Commands

Uniq Command in Linux Explained With Examples

The uniq command in Linux and Unix is used for removing duplicate lines from a file. Learn how to use uniq command with these examples.

Christopher Murray
Christopher Murray

Table of Contents

Learn to use the uniq command in Unix and Linux with these practical examples.

The uniq command in Unix and Linux is used for filtering duplicate text. It can be used by itself but it is commonly used in along with other commands like to identify redundant information in a file.

Here’s the syntax of the uniq command:

uniq [options] <input-file> <output-file>

When you run uniq without options it will use the stdin and stdout for input and output.

While using stdin is possible using the clipboard (copy/paste), this isn’t the most practical use.

Instead you would probably want to use this command on a file that you suspect contains duplicate information.

One limitation of the uniq command is that it will only identify duplicates that are adjacent, or next to each other, in the file. This is pretty straightforward, but let me show you at an example so you can see it in action.

[[email protected] ~]$ cat apple.txt
apple
apple
orange
orange
apple 
orange
[[email protected] ~]$ uniq apple.txt 
apple
orange
apple 
orange

So, you know right away that you cannot trust the program to identify every duplicate on its own. There are some ways to get around this and normally it is with the sort command.

I’ll show it to you later in this article. First, let me run through some examples to familiarize you with ‘uniq’ before mixing in other commands and potentially confusing things.

7 examples of the uniq command in Linux

Uniq Command

I used a real system log but edited it for demonstration purposes. Most of the file has already been sorted into adjacent order, but I’ve left a couple lines “out of place” to show the functionality of uniq command.

https://gist.github.com/abhishekpc/7dada8c6e57fd5b854f9d2dae72dddb0DOWNLOAD SAMPLE TEXT FILE

Example 1: Using uniq command the default way

Although I showed you this already, let’s look at our sample file using the default syntax.

[[email protected] ~]$ uniq sample_log_file.txt 
/usr/lib/gdm3/gdm-x-session[1443]: (II) No input driver specified, ignoring this device.
/usr/lib/gdm3/gdm-x-session[1443]: (II) event9  - Intel HID events: device is a keyboard
/usr/lib/gdm3/gdm-x-session[1443]: (II) event9  - Intel HID events: device removed
/usr/lib/gdm3/gdm-x-session[1443]: (II) event9  - Intel HID events: is tagged by udev as: Keyboard
/usr/lib/gdm3/gdm-x-session[1443]: (II) No input driver specified, ignoring this device.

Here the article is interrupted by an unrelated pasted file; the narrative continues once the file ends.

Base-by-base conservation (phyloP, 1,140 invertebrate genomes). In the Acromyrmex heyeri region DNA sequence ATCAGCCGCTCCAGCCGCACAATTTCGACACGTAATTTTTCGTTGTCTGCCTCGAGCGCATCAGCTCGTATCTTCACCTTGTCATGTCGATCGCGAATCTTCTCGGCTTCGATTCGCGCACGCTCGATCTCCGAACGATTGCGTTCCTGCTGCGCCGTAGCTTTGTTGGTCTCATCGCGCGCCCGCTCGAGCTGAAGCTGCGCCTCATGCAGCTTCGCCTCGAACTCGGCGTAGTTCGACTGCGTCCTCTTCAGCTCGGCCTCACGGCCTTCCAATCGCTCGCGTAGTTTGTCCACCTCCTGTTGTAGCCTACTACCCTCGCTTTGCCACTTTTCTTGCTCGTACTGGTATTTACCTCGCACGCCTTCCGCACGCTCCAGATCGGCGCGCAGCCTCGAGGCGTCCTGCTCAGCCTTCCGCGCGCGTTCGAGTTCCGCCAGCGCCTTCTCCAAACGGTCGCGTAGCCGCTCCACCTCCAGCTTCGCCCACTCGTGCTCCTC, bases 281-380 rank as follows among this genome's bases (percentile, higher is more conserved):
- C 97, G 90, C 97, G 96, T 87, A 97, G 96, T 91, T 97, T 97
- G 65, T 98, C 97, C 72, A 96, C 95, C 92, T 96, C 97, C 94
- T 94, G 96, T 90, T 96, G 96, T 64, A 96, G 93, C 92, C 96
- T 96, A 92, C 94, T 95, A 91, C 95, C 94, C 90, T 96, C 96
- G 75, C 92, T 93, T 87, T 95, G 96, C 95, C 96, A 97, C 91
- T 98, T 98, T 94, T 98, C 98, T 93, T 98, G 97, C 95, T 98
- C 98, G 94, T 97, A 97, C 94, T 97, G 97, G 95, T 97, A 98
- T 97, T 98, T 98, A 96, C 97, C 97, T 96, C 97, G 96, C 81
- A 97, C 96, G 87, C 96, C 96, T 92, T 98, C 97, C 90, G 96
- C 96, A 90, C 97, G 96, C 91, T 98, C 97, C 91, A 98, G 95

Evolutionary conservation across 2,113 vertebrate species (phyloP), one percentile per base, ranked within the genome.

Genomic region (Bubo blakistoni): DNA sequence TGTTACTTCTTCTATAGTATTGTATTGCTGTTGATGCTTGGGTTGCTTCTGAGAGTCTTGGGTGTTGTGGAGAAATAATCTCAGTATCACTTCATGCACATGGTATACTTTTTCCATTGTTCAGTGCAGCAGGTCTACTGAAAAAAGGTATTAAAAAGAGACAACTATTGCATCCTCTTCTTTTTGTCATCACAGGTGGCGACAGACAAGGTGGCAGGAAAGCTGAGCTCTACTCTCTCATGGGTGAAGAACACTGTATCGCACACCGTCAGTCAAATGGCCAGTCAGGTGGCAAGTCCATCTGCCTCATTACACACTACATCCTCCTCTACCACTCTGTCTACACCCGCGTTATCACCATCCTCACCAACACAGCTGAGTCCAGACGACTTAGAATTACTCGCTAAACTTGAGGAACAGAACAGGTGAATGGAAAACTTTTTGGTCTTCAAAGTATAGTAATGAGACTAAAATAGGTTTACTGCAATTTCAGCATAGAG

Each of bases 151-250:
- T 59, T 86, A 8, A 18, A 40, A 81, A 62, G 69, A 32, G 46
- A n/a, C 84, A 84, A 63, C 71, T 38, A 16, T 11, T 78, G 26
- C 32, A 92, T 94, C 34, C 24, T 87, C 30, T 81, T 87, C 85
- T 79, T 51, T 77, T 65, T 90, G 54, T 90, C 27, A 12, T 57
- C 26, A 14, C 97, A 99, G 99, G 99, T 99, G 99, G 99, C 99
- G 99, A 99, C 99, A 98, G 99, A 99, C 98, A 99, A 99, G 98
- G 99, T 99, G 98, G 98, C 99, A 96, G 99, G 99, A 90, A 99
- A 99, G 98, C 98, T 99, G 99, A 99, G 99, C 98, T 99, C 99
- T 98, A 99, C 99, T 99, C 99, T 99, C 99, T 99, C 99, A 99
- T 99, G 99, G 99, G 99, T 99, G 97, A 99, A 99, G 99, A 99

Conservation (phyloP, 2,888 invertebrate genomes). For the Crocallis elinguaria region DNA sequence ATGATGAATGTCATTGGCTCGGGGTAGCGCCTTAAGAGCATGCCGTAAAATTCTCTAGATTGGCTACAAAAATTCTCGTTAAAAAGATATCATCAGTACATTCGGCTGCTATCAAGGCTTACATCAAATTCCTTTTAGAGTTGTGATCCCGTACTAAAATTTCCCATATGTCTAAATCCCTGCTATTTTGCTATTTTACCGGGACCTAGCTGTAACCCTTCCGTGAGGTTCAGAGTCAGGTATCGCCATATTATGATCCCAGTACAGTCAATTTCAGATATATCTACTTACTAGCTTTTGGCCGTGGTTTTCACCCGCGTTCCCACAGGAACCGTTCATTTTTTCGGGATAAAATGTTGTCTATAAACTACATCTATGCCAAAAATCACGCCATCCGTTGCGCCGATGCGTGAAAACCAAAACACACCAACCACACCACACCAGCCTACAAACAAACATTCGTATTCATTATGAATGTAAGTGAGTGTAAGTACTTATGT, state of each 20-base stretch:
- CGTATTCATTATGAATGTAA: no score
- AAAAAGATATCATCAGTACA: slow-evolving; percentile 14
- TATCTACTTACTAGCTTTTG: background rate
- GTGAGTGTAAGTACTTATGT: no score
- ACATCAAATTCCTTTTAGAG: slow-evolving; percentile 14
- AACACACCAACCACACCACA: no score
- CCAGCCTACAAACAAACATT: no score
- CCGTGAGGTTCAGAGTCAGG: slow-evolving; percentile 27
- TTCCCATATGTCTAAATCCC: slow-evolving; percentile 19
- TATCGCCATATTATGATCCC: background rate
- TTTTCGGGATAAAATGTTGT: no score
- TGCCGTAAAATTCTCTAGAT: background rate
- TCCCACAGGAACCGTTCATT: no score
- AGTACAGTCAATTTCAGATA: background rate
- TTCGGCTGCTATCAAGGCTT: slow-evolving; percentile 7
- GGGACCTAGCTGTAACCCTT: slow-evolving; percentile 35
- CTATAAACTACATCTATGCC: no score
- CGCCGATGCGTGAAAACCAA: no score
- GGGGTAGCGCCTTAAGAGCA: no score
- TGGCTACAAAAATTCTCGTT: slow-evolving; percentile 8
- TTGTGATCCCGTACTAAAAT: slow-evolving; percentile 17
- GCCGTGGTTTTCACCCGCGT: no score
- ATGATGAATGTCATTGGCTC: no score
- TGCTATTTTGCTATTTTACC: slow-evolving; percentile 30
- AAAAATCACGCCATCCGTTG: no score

/usr/lib/gdm3/gdm-x-session[1443]: (II) systemd-logind: got fd for /dev/input/event10 13:74 fd 55 paused 0
/usr/lib/gdm3/gdm-x-session[1443]: (II) This device may have been added with another device file.
PackageKit: get-updates transaction /354_eebeebaa from uid 1000 finished with success after 1514ms
wpa_supplicant[898]: RRM: Ignoring radio measurement request: Not RRM network

You can see that a lot of the duplicate lines are consolidated, but it still has redundant information. This is due to the functional limitation I already described. Let’s look at a few more examples and examine some of the options that are built-in to the ‘uniq’ command line utility.

Example 2: Output filtered results to destination file

You may want to save this output so you can easily edit it or preserve it. You can direct our output to a separate file instead of the normal stdout (terminal). It is important to note that you cannot use this format to override the original file.

[[email protected] ~]$ uniq sample_log_file.txt uniq_log_output.txt 

Here’s the content of the output file:

[[email protected] ~]$ cat uniq_log_output.txt 
/usr/lib/gdm3/gdm-x-session[1443]: (II) No input driver specified, ignoring this device.
/usr/lib/gdm3/gdm-x-session[1443]: (II) event9  - Intel HID events: device is a keyboard
/usr/lib/gdm3/gdm-x-session[1443]: (II) event9  - Intel HID events: device removed
/usr/lib/gdm3/gdm-x-session[1443]: (II) event9  - Intel HID events: is tagged by udev as: Keyboard
/usr/lib/gdm3/gdm-x-session[1443]: (II) No input driver specified, ignoring this device.
/usr/lib/gdm3/gdm-x-session[1443]: (II) systemd-logind: got fd for /dev/input/event10 13:74 fd 55 paused 0
/usr/lib/gdm3/gdm-x-session[1443]: (II) This device may have been added with another device file.
PackageKit: get-updates transaction /354_eebeebaa from uid 1000 finished with success after 1514ms
wpa_supplicant[898]: RRM: Ignoring radio measurement request: Not RRM network

Example 3: Using ‘-c’ to get the count of repeated lines

This option is pretty self-explanatory. The program will append the count to the beginning of each line.

[[email protected] ~]$ uniq sample_log_file.txt -c
      2 /usr/lib/gdm3/gdm-x-session[1443]: (II) No input driver specified, ignoring this device.
      2 /usr/lib/gdm3/gdm-x-session[1443]: (II) event9  - Intel HID events: device is a keyboard
      1 /usr/lib/gdm3/gdm-x-session[1443]: (II) event9  - Intel HID events: device removed
      2 /usr/lib/gdm3/gdm-x-session[1443]: (II) event9  - Intel HID events: is tagged by udev as: Keyboard
      5 /usr/lib/gdm3/gdm-x-session[1443]: (II) No input driver specified, ignoring this device.
      1 /usr/lib/gdm3/gdm-x-session[1443]: (II) systemd-logind: got fd for /dev/input/event10 13:74 fd 55 paused 0
      7 /usr/lib/gdm3/gdm-x-session[1443]: (II) This device may have been added with another device file.
      1 PackageKit: get-updates transaction /354_eebeebaa from uid 1000 finished with success after 1514ms
      8 wpa_supplicant[898]: RRM: Ignoring radio measurement request: Not RRM network

Example 4: Only print repeated lines with ‘-d’